HUMAN AND ECOSYSTEM DYNAMICS IN THE ARCTIC: THE IMANDRA WATERSHED PROJECT (KOLA, RUSSIA)
VOINOV, ALEXEY A.. IEE.
Kirk, Elizabeth . AAAS.
Moiseenko, Tatyana I.. IWP RAN.
Selin, Vladimir V.. IEP KSC.
Makarova, Zoya V.. INEP KSC.
Sandimirov, Sergei . INEP KSC.
A US-Russian research effort has been started in the Kola Peninsula to increase understanding of the interaction of human dynamics and ecosystem functions and explore development strategies to enhance ecosystem health, ecological sustainability and economic diversity. The project focuses on the Imandra Lake watershed.
The Imandra Lake watershed is located in one of the most developed regions in the Arctic - the Kola Peninsula of Russia (Fig.1). There are approximately 300 thousand people living on the watershed, which makes it one of the most densely populated areas in the Arctic. The unusually high population of this area can be attributed to two factors. One is the relatively warm climate influenced by the Gulf Stream. The second factor is the history of forced development of the territory in the 1930s-50s, when thousands of Gulag prisoners were brought in to provide labor for the extractive industry. Most of the people who live there are still involved in the large-scale extraction and processing of minerals and in the infrastructures needed to support it.
The human impact in the region has been quite massive. On vast territories we find radioactive and chemical contamination by human and industrial wastes, deforestation caused by acidification, and other degradation from human activity (NEFCO, 1996). Industrialization of the area is associated with huge tailings, landfills, increased risks of nuclear and chemical accidents, and high loads of contaminants harmful to humans as well as to many other organisms.
The Interactive Assessment Approach
For the Imandra Lake watershed we are developing site-specific databases and models that overlay and integrate the following types of data:
1. Biogeochemical cycles of the watersheds (hydrology);
2. Population consumption patterns including land use, mineral extraction, water use, food production and consumption (by different ethnic groups and sectors of the society) with some description of indigenous knowledge of populations living in the region before large-scale development began (demographics, ethnology, sociology);
3. Contaminant transport information and water quality;
4. Global change in the region and expected impacts;
5. Economic assessment of ecosystem goods and services and costs of pollution control;
6. Ecosystem health indicators (fish stocks, water quality, erosion control, human health, etc.);
7. Scenarios developed by regional stakeholders that look specifically at their needs.
The emphasis of the interviews and workshops is to involve the stakeholders in the process from the very beginning and develop through their discussions models of economic and social dynamics. The stakeholder workshops and the data collected feed into a modeling process that is based on the Landscape Modeling Approach (LMA) developed at the University of Maryland?s Institute for Ecological Economics (IEE) and currently adapted for Arctic environments and transitional economies. The IEE has been developing the capability to model watersheds as spatially explicit, integrated, ecological economic systems (Fig.2). The LMA has been implemented in a number of case studies, including the Florida Everglades (http://iee.umces.edu/Glades/ELM.html), the Patuxent watershed (see: http://iee.umces.edu/PLM) and its subwatersheds, Hunting Creek in particular (see http://iee.umces.edu/PLM/HUNT) (Voinov, et al., 1999).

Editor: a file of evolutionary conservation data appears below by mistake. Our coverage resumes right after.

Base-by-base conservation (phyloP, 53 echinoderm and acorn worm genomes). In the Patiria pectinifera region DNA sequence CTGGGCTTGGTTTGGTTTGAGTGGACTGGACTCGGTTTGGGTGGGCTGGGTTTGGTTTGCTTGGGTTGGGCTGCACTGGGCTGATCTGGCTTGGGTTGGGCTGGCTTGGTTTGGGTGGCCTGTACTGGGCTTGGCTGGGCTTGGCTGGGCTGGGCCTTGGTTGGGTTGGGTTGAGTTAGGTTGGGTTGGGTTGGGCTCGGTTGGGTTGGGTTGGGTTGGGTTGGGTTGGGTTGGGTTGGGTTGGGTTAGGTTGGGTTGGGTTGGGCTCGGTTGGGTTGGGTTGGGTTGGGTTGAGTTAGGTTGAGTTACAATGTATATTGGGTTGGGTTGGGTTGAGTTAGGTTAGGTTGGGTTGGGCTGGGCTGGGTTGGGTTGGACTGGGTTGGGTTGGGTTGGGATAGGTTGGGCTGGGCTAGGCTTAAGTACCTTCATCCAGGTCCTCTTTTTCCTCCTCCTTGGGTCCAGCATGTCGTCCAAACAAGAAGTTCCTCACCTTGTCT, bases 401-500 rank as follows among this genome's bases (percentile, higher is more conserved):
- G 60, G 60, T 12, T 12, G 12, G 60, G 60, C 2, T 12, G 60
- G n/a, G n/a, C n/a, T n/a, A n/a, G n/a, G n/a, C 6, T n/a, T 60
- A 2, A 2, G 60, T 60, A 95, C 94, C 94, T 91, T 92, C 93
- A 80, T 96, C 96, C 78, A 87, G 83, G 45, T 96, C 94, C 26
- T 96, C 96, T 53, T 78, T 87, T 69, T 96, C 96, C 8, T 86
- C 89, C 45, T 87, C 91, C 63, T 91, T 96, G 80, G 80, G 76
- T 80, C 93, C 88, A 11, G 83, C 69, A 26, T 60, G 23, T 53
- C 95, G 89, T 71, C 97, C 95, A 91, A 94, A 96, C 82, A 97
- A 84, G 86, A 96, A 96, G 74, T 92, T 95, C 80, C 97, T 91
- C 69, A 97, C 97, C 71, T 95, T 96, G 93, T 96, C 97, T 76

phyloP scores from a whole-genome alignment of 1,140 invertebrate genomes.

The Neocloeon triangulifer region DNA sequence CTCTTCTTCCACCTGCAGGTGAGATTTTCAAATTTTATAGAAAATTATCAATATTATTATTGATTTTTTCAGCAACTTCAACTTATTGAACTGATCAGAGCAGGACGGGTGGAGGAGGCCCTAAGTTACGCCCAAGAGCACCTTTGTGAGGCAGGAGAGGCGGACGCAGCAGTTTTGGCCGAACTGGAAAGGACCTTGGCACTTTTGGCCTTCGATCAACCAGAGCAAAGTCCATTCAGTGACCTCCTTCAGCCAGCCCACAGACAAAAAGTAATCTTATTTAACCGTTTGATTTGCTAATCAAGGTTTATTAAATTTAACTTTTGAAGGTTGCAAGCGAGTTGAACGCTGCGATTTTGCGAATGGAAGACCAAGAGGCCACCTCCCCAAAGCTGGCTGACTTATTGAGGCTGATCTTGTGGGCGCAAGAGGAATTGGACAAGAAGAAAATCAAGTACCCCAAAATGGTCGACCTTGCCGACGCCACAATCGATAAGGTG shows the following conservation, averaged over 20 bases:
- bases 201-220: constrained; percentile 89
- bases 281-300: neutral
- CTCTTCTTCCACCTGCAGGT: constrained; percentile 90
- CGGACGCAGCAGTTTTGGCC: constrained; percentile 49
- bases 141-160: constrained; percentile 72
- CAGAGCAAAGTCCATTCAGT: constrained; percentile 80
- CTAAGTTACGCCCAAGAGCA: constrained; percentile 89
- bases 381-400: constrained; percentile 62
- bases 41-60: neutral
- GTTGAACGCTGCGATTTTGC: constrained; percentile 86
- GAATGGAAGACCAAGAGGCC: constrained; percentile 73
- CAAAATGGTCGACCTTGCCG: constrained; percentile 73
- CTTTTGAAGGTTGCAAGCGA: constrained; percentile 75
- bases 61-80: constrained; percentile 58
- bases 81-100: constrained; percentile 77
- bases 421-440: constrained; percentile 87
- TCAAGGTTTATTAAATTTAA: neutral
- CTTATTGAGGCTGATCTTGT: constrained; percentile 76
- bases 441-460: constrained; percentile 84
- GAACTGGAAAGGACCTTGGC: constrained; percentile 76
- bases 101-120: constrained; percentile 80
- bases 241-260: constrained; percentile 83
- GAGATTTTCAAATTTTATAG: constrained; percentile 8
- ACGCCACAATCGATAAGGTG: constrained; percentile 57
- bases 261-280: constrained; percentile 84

We assume a broad definition of a model, in that in most of our modeling studies we are always dealing with qualitative and quantitative models simultaneously. These include:
- Data models that are based on measurements and experiments;
- Qualitative, conceptual frameworks of systems and processes involved;
- Quantitative numeric models that are used to formalize our qualitative models;
- Mathematical methods and models used to analyze the numeric models and interpret the results;
- Decision-making models that transform our values and knowledge into actions.
Our goal then is to integrate these models within a transparent and interactive framework that allows participation of stakeholders in all the stages of the process, that integrates their individual models into the overall structure, and organizes the stakeholders? community helping them communicate understanding, values, and concerns. Most important is not a unique model implementation that is developed, but rather an ongoing process of integrated assessment.
Over the last hundred years, human activity, begun as fishing, reindeer herding, fur trade and gold mining, and evolving in the 1930s to mineral extraction and urbanization, has produced land use changes that have altered Arctic landscapes in ways that scientists are just beginning to understand. Because of recent economic collapse in the area, mineral extraction activities have decreased substantially, thereby decreasing the major point sources of pollution in the Imandra Lake watershed. Over 160,000 people have left the Kola, leaving a population of approximately one million inhabitants. Moiseenko (2000) observes that this slowdown has led to much improved water quality and watershed recovery that is faster than assumed in the Arctic. Some recent field studies confirm these estimates. For example in Fig. 3 we compare the distribution of nickel concentrations in the surface waters of Lake Imandra, averaged over 9 lake compartments. Ni is the major pollutant discharged by the Severo-Nickel enterprise in Monchegorsk. It is yet to be estimated how fast this recovery is propagating throughout the lake trophic chains, however it is already clear that the economic meltdown was beneficial to the ecological components of the system. At the same time the reaction of the socio-economic components was quite adverse, they hardly benefited from the ecological recovery.